Friday, August 30, 2019

The Bluest Eye by Toni Morrison

The long-term low-grade guilt that I'd been carrying around for years ... for not ever having read works by Toni Morrison came to a head recently upon learning of her passing. So I picked up The Bluest Eye in order to finally break that guilt. I imagined and hoped that from the first to the final page, I'd develop an intense love affair with this book. I wanted to. That is what I wanted. That is what I deserved.

And though there were certain passages that struck me throughout, I didn't find myself in love with the book for most of the pages. I wanted it to open up for me but it wasn't opening up. I wanted to adore and defend Pecola Breedlove because I knew she was the one I was supposed to stick up for. But for most of the book I found myself stuck ... wondering WHY.

And then I got to the last several pages. The last three to be exact. Where not the WHY of Pecola but the HOW of Pecola opened up. And with that opening, I started understanding what happens to those like me who want Pecola to do that thing for us.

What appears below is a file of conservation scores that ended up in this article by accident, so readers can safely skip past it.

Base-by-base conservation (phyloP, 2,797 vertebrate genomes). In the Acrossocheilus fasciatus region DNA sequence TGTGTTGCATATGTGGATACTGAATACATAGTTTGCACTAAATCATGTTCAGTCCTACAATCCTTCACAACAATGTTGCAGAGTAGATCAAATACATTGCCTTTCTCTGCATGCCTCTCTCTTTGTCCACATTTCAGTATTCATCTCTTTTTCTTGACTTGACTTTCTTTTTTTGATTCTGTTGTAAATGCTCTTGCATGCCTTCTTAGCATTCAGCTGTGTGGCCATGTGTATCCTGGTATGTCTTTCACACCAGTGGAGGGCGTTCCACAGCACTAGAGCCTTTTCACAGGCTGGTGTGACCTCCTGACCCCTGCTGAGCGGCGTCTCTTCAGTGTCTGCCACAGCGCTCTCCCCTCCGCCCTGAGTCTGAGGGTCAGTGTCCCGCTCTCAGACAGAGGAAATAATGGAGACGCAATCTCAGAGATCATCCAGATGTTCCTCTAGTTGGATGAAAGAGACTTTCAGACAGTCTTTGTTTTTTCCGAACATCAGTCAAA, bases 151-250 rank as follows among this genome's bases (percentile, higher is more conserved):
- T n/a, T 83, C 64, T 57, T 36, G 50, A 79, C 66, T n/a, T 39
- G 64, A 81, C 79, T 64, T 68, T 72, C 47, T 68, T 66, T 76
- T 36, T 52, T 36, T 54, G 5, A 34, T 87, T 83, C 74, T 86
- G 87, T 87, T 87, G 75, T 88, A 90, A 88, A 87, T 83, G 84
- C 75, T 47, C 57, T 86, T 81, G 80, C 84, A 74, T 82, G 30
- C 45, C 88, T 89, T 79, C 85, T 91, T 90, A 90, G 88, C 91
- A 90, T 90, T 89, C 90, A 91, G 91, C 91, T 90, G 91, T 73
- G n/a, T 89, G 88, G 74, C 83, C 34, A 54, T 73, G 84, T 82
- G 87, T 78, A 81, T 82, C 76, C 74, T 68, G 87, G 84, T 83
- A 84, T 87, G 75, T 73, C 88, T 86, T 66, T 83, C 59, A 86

"We honed our egos on her, padded our characters with her frailty ... for we were not strong, only aggressive, we were not free, merely licensed; we were not compassionate, we were polite; not good, but well behaved. We courted death in order to call ourselves brave, and hid like thieves from life."

The tragedy of Pecola is multi-faceted. Her "enemies" (both imagined and real) don't pack up nicely. And for all the questions of HOW the story assuages, many more questions of WHY linger. Like why does the soil not support all seeds? Like why do we need to feel beautiful, even if we are other important things like smart, talented, and compassionate? Like why do conventional standards of beauty make some and ruin others?

For all these and other questions that Morrison has stirred within me, I am grateful. And more so that I stuck with it until the very end when not just the book opened up, but also my quest to live without the fear of asking myself questions about how and why I pursue and measure beauty.

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